Doubt: John Patrick Shanley's four-hander was the most-produced play by American regional theaters this decade; it will be certainly be running somewhere in 2020, and be just as entertaining.
Caroline, or Change: Tony Kushner's musical was a commercial disappointment but a beautifully written, endlessly fascinating piece of work.
The biggest musical in the world, and the only show on Broadway likely still to be running in 2020.
Conor McPherson's ghost story was spooky, scary, and maybe the best play of the decade.
The Clean House:
Produced in New Haven, Chicago, D.C., and California before it ever made it to New York, Sarah Ruhl's drama reinforced the city's ever-poorer record of developing new plays—and regional theater's knack for developing great ones.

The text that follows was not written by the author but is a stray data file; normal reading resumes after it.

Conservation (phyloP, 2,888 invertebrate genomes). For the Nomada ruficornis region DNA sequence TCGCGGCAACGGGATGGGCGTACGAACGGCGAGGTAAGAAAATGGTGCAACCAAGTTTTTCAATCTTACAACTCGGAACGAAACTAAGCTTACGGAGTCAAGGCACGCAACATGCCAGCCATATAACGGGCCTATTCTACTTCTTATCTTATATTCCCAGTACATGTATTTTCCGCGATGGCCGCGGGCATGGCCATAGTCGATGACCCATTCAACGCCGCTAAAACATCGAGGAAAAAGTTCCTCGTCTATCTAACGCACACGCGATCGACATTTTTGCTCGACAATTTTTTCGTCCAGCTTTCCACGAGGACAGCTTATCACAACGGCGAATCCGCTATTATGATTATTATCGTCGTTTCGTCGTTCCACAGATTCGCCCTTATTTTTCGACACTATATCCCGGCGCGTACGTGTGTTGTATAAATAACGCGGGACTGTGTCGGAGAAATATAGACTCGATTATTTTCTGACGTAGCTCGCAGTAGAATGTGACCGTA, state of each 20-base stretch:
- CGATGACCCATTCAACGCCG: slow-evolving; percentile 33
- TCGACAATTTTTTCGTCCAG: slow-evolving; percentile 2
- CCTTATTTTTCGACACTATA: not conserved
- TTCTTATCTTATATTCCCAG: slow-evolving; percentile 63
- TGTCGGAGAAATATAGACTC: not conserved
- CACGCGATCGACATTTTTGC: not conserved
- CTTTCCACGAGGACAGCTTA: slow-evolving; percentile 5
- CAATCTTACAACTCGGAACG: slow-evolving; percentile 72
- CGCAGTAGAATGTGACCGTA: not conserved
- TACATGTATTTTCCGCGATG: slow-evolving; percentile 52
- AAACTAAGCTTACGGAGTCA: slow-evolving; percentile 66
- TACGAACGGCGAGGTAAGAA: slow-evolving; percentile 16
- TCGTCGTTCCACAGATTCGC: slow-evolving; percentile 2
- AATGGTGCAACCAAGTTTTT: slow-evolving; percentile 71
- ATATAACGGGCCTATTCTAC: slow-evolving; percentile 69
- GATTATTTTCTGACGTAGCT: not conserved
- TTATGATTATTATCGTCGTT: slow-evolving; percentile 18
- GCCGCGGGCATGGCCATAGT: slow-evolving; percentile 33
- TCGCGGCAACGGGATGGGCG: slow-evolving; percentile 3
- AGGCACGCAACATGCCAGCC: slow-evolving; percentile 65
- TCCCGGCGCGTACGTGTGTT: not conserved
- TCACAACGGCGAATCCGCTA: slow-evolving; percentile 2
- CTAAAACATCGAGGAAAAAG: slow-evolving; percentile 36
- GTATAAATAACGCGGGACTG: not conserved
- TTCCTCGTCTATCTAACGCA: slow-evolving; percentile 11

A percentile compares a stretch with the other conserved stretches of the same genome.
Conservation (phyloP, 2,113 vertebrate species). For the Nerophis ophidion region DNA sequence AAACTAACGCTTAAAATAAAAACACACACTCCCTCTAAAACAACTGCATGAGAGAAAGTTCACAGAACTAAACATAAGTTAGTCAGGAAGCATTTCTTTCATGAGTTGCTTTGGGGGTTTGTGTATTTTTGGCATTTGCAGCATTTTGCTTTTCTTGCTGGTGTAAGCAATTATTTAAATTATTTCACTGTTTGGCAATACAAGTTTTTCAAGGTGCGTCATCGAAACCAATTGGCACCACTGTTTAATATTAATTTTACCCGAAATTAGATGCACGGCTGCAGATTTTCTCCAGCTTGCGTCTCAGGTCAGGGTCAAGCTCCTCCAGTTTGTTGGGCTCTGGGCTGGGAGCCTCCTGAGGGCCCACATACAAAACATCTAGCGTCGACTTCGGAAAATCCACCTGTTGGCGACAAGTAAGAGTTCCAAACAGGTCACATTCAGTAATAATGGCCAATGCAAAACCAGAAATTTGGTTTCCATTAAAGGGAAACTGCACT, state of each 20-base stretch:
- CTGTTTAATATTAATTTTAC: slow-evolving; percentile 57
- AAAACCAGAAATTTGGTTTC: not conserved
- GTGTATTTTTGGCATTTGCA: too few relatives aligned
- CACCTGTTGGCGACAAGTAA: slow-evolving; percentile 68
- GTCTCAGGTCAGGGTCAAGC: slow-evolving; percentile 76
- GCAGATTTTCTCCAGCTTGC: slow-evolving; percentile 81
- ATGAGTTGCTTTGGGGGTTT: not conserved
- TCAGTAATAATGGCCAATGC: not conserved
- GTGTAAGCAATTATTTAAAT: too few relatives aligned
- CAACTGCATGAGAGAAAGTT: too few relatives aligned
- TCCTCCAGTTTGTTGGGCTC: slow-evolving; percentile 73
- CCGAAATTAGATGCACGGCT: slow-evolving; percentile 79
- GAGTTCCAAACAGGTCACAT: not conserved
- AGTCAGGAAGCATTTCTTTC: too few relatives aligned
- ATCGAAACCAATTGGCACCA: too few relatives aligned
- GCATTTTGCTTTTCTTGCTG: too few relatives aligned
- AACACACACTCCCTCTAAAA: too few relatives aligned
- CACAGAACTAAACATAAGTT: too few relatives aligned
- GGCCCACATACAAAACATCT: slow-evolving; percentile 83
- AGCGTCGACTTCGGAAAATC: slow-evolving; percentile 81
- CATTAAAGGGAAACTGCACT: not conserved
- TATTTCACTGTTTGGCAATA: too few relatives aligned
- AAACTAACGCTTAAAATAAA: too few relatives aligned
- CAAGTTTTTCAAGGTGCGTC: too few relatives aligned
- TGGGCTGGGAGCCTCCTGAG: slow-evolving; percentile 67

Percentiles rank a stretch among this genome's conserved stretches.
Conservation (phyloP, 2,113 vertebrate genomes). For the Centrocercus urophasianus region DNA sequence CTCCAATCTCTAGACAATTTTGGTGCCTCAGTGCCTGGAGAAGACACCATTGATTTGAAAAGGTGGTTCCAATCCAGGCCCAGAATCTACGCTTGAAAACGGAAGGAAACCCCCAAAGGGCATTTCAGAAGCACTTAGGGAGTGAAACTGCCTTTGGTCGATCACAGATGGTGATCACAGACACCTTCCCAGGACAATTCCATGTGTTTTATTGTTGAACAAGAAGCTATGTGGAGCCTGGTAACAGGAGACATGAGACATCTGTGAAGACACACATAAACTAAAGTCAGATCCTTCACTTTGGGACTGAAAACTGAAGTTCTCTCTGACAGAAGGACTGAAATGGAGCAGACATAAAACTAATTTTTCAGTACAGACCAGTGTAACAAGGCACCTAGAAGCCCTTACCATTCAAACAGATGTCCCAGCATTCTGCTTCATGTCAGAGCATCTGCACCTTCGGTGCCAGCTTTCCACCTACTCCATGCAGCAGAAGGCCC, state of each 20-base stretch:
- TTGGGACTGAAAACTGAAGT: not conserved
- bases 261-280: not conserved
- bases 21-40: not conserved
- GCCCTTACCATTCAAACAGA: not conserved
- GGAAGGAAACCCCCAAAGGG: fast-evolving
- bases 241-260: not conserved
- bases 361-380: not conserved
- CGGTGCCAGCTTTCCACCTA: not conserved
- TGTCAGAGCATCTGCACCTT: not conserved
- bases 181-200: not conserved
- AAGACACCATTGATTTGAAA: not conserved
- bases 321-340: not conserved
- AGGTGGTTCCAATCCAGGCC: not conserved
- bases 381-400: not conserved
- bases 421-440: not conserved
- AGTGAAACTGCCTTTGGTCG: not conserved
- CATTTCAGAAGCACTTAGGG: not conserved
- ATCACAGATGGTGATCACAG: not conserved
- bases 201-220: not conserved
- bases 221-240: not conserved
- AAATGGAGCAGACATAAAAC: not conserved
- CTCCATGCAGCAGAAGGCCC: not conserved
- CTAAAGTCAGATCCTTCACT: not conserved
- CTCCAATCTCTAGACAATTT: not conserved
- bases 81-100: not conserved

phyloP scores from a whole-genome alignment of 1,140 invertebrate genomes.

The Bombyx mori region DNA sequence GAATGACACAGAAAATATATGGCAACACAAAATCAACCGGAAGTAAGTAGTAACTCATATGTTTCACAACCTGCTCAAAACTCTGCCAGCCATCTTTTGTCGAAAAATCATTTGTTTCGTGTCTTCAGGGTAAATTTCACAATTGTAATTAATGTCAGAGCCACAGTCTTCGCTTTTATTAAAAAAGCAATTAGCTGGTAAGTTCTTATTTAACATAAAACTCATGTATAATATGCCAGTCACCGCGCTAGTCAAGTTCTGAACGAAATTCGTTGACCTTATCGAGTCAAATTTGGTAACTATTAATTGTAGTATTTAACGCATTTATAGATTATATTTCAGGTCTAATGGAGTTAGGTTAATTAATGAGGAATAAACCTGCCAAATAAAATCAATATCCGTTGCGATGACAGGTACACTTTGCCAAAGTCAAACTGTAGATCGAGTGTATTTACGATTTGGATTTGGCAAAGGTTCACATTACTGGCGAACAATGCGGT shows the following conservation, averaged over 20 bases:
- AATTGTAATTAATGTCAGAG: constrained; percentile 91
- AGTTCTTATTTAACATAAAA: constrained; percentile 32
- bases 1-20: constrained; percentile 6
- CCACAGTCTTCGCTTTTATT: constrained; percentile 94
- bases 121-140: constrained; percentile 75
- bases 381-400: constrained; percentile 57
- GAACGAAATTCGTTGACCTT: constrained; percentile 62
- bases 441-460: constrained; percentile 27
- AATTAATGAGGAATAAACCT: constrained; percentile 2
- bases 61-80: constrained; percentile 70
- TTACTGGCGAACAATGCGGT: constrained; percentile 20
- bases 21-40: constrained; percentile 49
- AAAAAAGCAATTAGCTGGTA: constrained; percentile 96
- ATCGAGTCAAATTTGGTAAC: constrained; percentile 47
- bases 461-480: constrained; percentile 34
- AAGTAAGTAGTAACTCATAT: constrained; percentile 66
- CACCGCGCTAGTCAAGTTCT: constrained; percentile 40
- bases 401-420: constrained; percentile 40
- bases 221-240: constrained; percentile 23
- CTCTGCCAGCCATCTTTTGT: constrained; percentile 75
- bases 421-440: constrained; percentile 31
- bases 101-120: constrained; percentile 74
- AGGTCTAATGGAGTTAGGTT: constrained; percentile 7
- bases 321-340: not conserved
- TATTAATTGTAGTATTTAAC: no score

Kiki and Herb Will Die for You:
September 19, 2005, at a sold-out Carnegie Hall. In 2020, all your friends will claim they were there.
The Coast of Utopia:
Tom Stoppard capped off his remarkable decade with nine majestic, intelligent, fulfilling hours of drama.
In the Heights:
In 2020, we may remember Lin-Manuel Miranda's reggaeton-meets-Sondheim musical as a step in the reinvigoration of the Broadway musical—or as yet another missed opportunity.
The last of August Wilson's era-defining cycle of plays, collectively the signature work of the American theater.
"Man, remember when that silly musical with the dancing Nazis was the hottest ticket in town? How the hell did that happen?"
The Brother/Sister Plays: With this dramatic trilogy, the ambitious and talented Tarell Alvin McCraney laid the groundwork to be the next decade's great American playwright.